Cultrex Reduced Growth Factor Basement Membrane Extract, Type 2, Pathclear
Cultrex Reduced Growth Factor Basement Membrane Extract, Type 2, Pathclear Summary
• Qualified for use in organoid cell culture
• Commonly used robust and established organoid systems
• Reduced growth factor formulation provides a more defined culture system
• Quality controlled for performance consistency
Why Use Cultrex RGF BME, Type 2?
Cultrex Reduced Growth Factor Basement Membrane Extract (RGF BME), Type 2 is a soluble form of basement membrane purified from Engelbreth-Holm-Swarm (EHS) tumor. This extract provides a natural extracellular matrix hydrogel that polymerizes at 37°C to form a reconstituted basement membrane. Basement membranes are continuous sheets of specialized extracellular matrix that form an interface between endothelial, epithelial, muscle, or neuronal cells and their adjacent stroma and that play an essential role in tissue organization by influencing cell adhesion, migration, proliferation, and differentiation. The major components of BME include laminin, collagen IV, entactin, and heparan sulfate proteoglycans.
Cultrex RGF BME, Type 2 provides a proprietary formulation that is high in tensile strength and is designed for use in robust tissue organoid culture as well as other applications requiring an extracellular matrix scaffold.
Protocols Utilizing Cultrex RGF BME, Type 2 for Organoid Cell Culture.
Cultrex RGF BME, Type 2 is ideal for use as a scaffold for organoid and 3D cell culture. Listed below are protocols designed by our research and development groups for organoid culture featuring Cultrex RGF BME, Type 2 as well as growth factors, media supplements, and small molecules from Bio-Techne.
Protocol for Mouse Enteric Organoid Culture.
Protocol for Human Intestinal Organoid Culture.
Protocol for Human Liver Organoid Culture.
Protocol for Human Lung Organoid Culture.
Protocol for Harvesting Organoids for Biochemical Analysis.
Gelling Assay - Cultrex RGF BME, Type 2 gels in less than 30 minutes at 37 °C, and maintains the gelled form in culture medium for a minimum of 14 days at 37 °C.
Dome Assay Cultrex RGF BME, Type 2 forms and maintains stable 3-D dome structures on cell culture plates.
Tube Formation Assay - Cultrex RGF BME, Type 2 supports formation of capillary-like structures by human (HBMVEC; HUVEC) or mouse (SVEC4-10) endothelial cells.
For research use only. Not for diagnositic use.
Mouse Intestinal Organoids Cultured in Cultrex RGF BME, Type 2. Mouse intestinal organoids cultured in Cultrex RGF BME, Type 2 were immersion fixed and processed for whole mount staining or paraffin embedding and sectioning for immunocytochemistry. A) Whole mount mouse intestinal organoids were stained using Goat Anti-Human/Mouse E-Cadherin Antigen Affinity-purified Polyclonal Antibody (green; Catalog # AF748) at 10 µg/mL for 3 hours at room temperature. Cells were counterstained with DAPI (blue). B) Paraffin-embedded mouse intestinal tissue stained for Human Cadherin‑17 Antibody (green; Catalog # MAB1032), Human Ki67/MKI67 Antibody (red; Catalog # AF7617), and counterstained with DAPI (blue). View our protocol for the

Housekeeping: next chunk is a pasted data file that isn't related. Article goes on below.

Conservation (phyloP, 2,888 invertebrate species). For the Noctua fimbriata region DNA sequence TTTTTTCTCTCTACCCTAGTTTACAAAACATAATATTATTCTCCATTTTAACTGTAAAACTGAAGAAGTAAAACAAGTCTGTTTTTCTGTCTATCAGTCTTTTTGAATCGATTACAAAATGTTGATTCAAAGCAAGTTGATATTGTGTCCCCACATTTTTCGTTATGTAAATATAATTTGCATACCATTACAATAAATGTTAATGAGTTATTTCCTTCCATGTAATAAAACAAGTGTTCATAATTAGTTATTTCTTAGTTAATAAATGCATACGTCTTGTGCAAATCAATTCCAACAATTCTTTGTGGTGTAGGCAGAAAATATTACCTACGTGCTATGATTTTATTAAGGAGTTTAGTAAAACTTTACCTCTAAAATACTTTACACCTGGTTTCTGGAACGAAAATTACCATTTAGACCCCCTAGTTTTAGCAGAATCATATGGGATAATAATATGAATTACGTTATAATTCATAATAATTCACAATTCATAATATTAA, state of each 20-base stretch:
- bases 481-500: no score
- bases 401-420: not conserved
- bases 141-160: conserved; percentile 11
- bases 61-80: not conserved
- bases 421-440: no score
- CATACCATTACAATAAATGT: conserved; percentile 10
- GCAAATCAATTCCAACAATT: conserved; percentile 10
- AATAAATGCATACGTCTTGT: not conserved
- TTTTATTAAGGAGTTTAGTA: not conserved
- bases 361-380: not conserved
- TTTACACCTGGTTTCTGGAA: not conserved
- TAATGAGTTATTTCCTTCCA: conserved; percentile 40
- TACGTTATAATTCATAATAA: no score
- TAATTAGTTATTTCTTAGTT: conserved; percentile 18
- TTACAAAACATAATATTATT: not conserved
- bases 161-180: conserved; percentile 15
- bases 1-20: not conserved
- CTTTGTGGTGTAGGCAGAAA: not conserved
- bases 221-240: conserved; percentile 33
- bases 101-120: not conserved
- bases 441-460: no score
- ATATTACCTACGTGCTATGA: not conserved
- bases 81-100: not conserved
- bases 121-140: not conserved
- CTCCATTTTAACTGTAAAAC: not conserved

Human Lung Organoids Cultured in Cultrex RGF BME, Type 2. A) Representative brightfield image of human lung organoids cultured using Cultrex RGF BME, Type 2. B) Expression of Sox2 (green; Catalog # AF2018) and Acetylated Tubulin (red; Novus Biologicals, Catalog # NB600-567). C) Expression of p63/TP73L (green; Catalog # AF1916) and Cytokeratin 10 (red; Novus Biologicals, Catalog # NBP2-61736). D) Expression of Podoplanin (green; Catalog # AF3670) as a marker of type 1 alveolar cells.
Liver Organoid Formation and Differentiation in Cultrex RGF BME, Type 2. Human Liver organoids were derived from human biopsy tissue. Undifferentiated organoids were formed by embedding dissociated tissue in Cultrex RGF BME, Type 2 and culturing in specialized media. The organoids were differentiated using media containing Recombinant Human FGF-19 (Catalog # 969-FG), DAPT (Catalog # 2634), and Dexamethasone (Catalog # 1126). A) Undifferentiated liver organoids. B) Liver organoids shrink as they differentiate. C) Representative images of differentiated liver organoids expression hepatocyte markers, Albumin and HNF3 beta, as well as E-Cadherin.